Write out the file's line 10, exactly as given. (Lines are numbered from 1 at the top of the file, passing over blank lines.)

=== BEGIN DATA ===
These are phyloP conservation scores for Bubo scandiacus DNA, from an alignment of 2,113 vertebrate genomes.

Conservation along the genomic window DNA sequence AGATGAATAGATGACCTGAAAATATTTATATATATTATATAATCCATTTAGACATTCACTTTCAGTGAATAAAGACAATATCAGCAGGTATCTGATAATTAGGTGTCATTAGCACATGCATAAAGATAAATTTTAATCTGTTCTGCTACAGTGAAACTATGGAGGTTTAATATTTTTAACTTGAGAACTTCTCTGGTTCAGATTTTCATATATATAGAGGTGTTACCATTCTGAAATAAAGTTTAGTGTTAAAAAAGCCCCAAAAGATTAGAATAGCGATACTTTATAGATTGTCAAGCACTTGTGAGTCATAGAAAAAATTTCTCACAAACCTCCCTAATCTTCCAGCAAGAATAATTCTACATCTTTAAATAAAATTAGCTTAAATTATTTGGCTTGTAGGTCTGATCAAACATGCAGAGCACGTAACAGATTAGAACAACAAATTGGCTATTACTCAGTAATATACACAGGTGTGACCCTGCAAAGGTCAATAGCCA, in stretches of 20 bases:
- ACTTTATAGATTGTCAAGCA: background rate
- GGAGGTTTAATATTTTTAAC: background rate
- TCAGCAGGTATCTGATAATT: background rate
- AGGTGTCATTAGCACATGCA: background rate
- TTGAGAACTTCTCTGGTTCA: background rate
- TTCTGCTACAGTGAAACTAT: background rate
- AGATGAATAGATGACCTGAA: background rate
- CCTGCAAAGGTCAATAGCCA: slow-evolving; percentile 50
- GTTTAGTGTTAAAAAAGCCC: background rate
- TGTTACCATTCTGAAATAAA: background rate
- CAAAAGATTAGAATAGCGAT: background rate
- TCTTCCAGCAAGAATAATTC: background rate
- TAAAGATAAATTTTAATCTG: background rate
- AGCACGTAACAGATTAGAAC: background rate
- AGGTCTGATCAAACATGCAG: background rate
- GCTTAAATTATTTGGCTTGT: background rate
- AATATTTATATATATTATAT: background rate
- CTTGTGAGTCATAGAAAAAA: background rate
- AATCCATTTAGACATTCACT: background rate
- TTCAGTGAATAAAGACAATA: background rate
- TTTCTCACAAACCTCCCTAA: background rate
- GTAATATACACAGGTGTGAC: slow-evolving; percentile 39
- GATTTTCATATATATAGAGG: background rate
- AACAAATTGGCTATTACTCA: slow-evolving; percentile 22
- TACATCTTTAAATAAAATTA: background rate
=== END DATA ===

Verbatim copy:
- CCTGCAAAGGTCAATAGCCA: slow-evolving; percentile 50